Blog: Don't Cry for World of WarCraft

Blog: Don't Cry for World of WarCraft

World of WarCraft is rapidly shedding subscribers, but the most popular MMO ever has many more years of life left in it.

Like the Roman Empire, World of WarCraft's decline after a long reign at the top was inevitable. But don't cry for Blizzard. All it really means is that it's going from "historically successful" to merely "pretty successful."

There's been very little like World of WarCraft in gaming. Consider for a moment that it came out in 2004—the same year as Metal Gear Solid 3 and Halo 2. The PlayStation 2 was still the most dominant console. We were still three years from the first-generation iPhone. In tech terms, 2004 is beyond ancient history. It's borders on Jurassic.

But World of WarCraft's once-explosive growth has sustained it to the point that it has ignited and become a small star. An early trendsetter in the MMORPG space—World of WarCraft was the game that gave us factions, among other things—it has built up a truly enormous following. That fanbase has departed and returned many times over the years, occasionally dabbling in another flavor-of-the-month MMORPG, but almost always returning in time for the next expansion.

Right now, World of WarCraft is in one of its awkward trough periods between expansion packs. The hardcore fans that continue to populate WoW have long since played through all of the content and are now waiting for more. Hence, it's not surprising that World of WarCraft has shed nearly 1 million subscribers over the three months or so, bringing its count down to (the still huge) 6.8 million. Blizzard CEO Michael Morhaime alluded to as much in a recent Activision Blizzard earnings call.

"This pattern is right in line, percentage-wise, with the drops that we saw at Cataclysm's cycle in Q2 2012. That drop in 2012 was followed by an uptick in subscribers just ahead of Mists of Pandaria's launch," Morhaime said, as reported by Polygon. "So we're hoping to see players return once we draw closer to the release of Warlords of Draenor later this year."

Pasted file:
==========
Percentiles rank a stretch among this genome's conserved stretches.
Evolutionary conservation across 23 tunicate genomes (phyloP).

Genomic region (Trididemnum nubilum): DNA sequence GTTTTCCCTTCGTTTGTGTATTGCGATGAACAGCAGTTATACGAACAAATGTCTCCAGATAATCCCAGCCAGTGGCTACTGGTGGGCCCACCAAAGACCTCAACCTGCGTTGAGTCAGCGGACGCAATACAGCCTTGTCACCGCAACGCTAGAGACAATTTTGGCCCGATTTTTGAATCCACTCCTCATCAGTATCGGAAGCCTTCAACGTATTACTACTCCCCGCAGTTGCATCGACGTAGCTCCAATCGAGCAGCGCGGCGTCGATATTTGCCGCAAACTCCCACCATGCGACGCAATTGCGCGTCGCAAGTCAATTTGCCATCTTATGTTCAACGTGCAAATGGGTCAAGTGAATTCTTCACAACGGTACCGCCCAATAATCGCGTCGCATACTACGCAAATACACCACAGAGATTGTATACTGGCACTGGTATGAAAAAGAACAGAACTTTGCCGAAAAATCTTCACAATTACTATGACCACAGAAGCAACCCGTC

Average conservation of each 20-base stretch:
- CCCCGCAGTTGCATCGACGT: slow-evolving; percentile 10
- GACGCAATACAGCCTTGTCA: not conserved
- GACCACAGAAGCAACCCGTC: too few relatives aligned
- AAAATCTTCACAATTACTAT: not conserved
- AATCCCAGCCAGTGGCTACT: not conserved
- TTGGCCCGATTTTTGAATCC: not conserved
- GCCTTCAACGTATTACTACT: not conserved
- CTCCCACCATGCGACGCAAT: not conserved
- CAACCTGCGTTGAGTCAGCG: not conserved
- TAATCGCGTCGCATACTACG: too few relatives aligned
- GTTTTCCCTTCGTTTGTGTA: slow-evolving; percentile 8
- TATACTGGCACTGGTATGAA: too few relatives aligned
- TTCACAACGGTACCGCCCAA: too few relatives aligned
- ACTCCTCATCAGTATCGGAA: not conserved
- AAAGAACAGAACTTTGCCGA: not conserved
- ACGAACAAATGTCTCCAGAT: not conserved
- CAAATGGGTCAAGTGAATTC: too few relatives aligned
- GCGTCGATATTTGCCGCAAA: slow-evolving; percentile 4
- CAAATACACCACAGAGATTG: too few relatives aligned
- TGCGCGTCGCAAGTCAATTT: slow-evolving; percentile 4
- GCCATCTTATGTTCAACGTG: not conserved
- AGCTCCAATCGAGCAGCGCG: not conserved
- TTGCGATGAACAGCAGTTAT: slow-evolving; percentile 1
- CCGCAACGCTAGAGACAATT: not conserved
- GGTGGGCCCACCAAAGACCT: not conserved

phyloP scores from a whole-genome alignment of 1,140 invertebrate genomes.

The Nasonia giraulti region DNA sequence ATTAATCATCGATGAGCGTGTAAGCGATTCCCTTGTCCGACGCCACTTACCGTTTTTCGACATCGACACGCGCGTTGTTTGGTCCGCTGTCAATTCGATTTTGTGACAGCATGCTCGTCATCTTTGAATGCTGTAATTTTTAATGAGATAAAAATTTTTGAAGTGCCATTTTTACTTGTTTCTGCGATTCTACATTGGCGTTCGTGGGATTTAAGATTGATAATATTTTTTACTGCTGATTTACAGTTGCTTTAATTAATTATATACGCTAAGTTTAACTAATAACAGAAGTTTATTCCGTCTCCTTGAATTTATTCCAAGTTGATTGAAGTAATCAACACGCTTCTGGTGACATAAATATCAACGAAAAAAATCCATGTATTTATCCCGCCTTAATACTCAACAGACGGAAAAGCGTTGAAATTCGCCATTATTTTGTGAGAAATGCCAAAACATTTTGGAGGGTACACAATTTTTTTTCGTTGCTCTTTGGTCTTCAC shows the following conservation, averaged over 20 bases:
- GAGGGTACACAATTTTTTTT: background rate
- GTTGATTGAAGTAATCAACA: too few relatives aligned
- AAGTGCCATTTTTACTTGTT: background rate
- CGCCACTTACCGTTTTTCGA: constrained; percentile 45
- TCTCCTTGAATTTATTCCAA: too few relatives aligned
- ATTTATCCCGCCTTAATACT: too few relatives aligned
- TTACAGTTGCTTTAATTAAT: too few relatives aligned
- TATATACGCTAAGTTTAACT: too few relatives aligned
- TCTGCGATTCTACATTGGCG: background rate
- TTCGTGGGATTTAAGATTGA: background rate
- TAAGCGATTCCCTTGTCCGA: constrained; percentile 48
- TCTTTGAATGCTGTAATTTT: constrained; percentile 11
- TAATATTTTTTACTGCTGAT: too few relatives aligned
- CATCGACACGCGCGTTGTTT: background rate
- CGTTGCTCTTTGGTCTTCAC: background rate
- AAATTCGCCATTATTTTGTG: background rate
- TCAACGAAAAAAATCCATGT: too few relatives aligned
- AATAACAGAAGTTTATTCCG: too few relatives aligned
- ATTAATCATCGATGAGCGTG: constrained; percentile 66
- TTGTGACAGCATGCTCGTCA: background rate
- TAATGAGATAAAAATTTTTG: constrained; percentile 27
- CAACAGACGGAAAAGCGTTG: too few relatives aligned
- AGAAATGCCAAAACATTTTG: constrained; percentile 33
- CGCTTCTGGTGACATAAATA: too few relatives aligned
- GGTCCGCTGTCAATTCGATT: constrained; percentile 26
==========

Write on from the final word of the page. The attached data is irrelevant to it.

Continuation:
Critics will rightly point out that World of WarCraft has seen diminishing returns on that front for years, going all the way back to 2010's Cataclysm. At that time, subscriptions hit a peak of around 12 million, but declined to pre-Cataclysm levels a few month later. World of WarCraft has been losing players ever since.

There is definitely life after Warlords of Draenor for World of WarCraft.

But even as it loses players, World of WarCraft remains in a unique position among MMORPGs. It's one of the few that can still get away with the old subscription model, which continues to be an incredible revenue generator of Activision Blizzard. Moreover, it enjoys a degree of cultural ubiquity that makes marketing almost redundant. At this point, everyone has heard of World of WarCraft, and it still has the power to pull in the odd curious newcomer who has yet to sample the delights of Azeroth.

Most importantly, it has a truly absurd amount of content. After ten years of existence, the World of WarCraft really does constitute its own world. There's so much to find and do that new players can remain occupied for hundreds of hours. No MMORPG can match World of WarCraft for sheer amount of things to do.

That tremendous amount of content should be enough to keep World of WarCraft alive and well for a few more years yet. At a guess, Blizzard still has one more expansion left in them, possibly even two. At that point, World of WarCraft will be well on its way to its 20th anniversary, which seems absurb, but long-standing online communities have a habit of sticking around well past their preferred game's expiration date.

As for the genre as a whole, it's fair to say that we'll never see an MMORPG quite like World of WarCraft again. MOBAs like League of Legends have long since risen to the top of the PC pecking order, limiting the MMORPG space to a much more hardcore audience. There will be other MMOs, but likely none that warrant their own South Park episode. Indeed, it's safe to say that Blizzard itself has moved on from the MMORPG space, opting to focus on efforts like Heroes of the Storm and Hearthstone instead.

World of WarCraft will live on though, and Blizzard can be secure in the knowledge that it will continue generating absurb amounts of revenue for years to come. See you in Azeroth in 2024.

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Kat Bailey

Editor in Chief

Kat Bailey is a former freelance writer and contributor to publications including 1UP, IGN, GameSpot, GamesRadar, and EGM. Her fondest memories as a journalist are at GamePro, where she hosted RolePlayer's Realm and had legal access to the term "Protip." She is USgamer's resident mecha enthusiast, Pokemon Master, and Minnesota Vikings nut (skol).

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